Sampath Kumar, in his usual style, tried to bait me into an argument on ICL, Pakistan’s security-related isolation and other issues. I took the bait! I will try and address these here. These are just my opinions, of course.
On the banning of ICL players:
I do believe that the BCCI was partially right in seeking — and enforcing — a ban. The coming months will test the BCCI’s resolve totally in this regard, especially with the actions of the Sri Lanka Board to lift their ban on ICL-contracted players. But I do believe that the BCCI was partially right in seeking this ban. In saying this, I must say that I am approaching this purely from an academic perspective and am not being an apologist for the BCCI. I do not like the way they function (that being an operative word in this case and I would normally wash my mouth after using “function” and “BCCI” in the same breath!). I do believe that they need a big scare before they get their house in order on most things to do with cricket — and I do believe that they are getting just that.
I’d like to separate my argument along two modes (a) Players from India, (b) Players from other countries. I am clear that Indian players that are contracted with the BCCI ought to banned if they play in the ICL. The waters get a bit muddy when we deal with non-Indian players contracted by the ICL. I reiterate that mine is a non-legal opinion on this issue.
I do not often agree with the directions, approach and strategy of the BCCI. However, I do believe that the BCCI is right to seek exclusivity as the body that governs cricket in India. You can’t — just can’t — have two bodies that govern and run cricket in India. That doesn’t mean that the ICL is wrong to organise cricket — anyone can organise a game in their backyard or local park. It is a free world after all.
However, a player who is contracted to play in ICC-approved tournaments in individual countries cannot and should not be allowed to play in competitions that are organised by bodies other than the officially recognised representative body in that country.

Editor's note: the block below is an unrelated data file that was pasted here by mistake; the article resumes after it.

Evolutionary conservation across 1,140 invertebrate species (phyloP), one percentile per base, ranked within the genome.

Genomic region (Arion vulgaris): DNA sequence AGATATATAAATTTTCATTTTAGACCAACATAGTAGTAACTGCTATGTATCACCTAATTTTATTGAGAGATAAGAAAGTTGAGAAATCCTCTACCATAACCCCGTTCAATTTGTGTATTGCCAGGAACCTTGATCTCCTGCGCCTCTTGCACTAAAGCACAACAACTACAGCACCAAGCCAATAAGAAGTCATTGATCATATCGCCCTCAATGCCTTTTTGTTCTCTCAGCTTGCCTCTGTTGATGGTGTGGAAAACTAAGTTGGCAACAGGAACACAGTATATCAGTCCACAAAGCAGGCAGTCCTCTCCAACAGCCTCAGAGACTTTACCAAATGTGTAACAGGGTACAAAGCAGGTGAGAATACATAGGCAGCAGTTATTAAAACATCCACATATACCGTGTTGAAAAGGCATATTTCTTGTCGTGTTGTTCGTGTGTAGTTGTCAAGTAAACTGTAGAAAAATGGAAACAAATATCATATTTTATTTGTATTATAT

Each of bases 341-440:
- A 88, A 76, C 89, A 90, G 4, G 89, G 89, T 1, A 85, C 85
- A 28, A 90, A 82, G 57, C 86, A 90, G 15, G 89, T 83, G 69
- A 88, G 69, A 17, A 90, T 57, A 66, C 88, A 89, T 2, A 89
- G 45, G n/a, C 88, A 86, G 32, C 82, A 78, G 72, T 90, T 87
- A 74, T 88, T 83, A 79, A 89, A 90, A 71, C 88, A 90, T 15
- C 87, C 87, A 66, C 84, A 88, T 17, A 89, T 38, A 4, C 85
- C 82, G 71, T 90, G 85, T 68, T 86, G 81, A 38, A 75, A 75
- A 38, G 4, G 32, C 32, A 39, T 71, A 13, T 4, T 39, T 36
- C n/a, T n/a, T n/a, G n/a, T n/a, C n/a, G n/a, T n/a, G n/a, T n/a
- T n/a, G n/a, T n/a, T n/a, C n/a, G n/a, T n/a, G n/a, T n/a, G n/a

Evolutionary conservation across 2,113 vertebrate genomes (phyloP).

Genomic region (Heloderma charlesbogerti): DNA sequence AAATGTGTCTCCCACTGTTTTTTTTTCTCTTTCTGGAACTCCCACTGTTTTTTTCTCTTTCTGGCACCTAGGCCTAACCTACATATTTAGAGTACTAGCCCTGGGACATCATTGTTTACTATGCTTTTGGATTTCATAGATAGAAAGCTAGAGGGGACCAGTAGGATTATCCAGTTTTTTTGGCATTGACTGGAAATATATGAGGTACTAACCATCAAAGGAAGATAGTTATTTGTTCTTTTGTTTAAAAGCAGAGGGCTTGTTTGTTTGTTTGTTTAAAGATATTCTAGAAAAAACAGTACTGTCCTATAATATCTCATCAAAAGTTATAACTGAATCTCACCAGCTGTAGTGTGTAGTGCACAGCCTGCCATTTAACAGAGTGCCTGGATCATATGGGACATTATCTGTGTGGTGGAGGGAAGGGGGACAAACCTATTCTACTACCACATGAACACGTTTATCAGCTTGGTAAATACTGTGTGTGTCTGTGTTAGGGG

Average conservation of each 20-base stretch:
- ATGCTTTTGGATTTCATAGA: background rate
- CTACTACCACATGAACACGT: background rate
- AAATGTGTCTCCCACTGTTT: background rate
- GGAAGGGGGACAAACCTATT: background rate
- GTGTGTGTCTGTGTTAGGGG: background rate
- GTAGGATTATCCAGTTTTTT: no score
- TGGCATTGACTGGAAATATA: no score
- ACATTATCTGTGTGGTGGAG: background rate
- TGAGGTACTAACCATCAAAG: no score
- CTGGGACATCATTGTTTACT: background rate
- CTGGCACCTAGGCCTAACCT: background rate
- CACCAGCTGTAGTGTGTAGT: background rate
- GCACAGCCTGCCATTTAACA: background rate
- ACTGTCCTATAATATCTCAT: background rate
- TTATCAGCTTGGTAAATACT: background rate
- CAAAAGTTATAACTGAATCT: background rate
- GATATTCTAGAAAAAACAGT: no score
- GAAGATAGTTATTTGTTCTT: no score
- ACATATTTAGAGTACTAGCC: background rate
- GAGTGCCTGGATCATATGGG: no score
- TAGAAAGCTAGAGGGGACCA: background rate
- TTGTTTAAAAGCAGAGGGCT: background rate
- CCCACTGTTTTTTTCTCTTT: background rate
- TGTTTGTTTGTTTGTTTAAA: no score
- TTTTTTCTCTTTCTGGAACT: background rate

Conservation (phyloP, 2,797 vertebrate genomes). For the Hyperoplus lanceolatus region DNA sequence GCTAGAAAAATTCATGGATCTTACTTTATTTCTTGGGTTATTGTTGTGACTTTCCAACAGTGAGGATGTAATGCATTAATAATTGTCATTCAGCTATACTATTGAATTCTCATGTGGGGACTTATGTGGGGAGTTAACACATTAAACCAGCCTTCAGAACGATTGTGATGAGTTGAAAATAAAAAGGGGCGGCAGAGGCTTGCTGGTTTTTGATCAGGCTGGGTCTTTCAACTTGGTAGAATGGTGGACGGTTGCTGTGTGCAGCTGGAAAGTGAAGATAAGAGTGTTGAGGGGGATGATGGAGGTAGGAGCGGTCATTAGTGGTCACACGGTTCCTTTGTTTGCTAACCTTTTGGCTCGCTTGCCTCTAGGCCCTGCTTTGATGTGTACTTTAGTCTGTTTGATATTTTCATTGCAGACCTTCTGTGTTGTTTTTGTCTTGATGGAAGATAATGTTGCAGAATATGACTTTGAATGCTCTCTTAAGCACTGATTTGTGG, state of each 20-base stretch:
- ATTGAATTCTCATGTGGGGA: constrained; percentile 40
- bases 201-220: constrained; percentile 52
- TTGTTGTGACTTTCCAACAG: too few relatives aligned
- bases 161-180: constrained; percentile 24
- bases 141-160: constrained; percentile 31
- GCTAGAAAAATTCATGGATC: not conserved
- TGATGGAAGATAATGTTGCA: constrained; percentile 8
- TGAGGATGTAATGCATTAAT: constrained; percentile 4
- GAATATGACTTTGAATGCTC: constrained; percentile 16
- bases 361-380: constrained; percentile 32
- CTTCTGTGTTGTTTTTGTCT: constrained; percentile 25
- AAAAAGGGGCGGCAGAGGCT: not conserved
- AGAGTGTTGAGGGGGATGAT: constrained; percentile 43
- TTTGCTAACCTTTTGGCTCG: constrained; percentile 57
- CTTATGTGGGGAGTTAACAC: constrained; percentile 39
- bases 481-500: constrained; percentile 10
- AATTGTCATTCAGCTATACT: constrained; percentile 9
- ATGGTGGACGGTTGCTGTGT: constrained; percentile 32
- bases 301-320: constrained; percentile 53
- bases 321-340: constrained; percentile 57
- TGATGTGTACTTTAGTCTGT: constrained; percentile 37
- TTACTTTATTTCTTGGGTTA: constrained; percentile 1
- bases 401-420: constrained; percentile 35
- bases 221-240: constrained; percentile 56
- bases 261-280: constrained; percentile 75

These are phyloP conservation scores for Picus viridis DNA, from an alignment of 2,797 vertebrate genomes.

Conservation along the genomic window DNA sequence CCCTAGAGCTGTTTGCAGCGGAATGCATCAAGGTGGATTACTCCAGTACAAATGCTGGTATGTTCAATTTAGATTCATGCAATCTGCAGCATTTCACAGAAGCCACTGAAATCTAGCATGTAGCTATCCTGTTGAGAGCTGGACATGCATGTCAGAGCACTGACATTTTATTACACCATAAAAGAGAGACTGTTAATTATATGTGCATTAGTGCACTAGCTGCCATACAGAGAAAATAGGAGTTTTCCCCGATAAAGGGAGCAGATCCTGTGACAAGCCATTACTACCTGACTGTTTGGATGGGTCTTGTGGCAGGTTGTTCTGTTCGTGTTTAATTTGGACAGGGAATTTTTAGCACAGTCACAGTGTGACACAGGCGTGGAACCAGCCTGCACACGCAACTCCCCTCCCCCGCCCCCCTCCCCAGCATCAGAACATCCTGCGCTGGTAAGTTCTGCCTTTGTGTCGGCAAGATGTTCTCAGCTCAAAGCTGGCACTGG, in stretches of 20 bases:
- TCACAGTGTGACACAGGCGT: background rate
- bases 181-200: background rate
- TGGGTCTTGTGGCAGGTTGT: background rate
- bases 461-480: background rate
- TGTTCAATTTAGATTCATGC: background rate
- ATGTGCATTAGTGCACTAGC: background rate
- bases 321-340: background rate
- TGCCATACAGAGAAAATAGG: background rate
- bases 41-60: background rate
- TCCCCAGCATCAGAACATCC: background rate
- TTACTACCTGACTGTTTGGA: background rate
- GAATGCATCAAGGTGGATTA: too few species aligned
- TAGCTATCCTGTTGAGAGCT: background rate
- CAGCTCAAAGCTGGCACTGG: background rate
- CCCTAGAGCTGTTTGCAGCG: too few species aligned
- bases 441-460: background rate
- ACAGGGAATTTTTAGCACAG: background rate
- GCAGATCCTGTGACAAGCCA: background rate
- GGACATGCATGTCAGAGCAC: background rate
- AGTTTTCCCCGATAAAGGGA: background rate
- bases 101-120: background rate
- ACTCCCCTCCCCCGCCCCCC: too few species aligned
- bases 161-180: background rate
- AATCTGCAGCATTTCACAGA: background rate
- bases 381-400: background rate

Suddenly there is talk of restriction of trade practices? Well, I am not a legal expert and would need to read up on this material a bit before commenting with authority. However, I can’t imagine too many employers giving all of its employees free reign to work with its competitors! If you are contracted to a company — and all players in India have some form of contract with BCCI, the official governing body that is recognised by the ICC for organising and running cricket in India — then, I suspect your contract would say that you have to stick with that company and offer your services to that company.
As an employer, your contract would ask for exclusivity of your services to your employer in return for monetary and other considerations, so that your employer (in this case, the BCCI) can maximise — in a tightly governed manner — the deals that it can make with TV companies and marketing companies. Its contracts with its employees — its players, ground staff, coaches, et al — assure the organisation that it is able to satisfy the exclusivity clauses that would dominate such external contracts.
Indian Players are contracted to the BCCI to play in BCCI-approved tournaments — from Buchi Babu Trophy to Tests. So, the moment they play in a tournament that is not “approved”, they can be deemed to have reneged on their contract. That much is clear to me!
Why is this exclusivity important?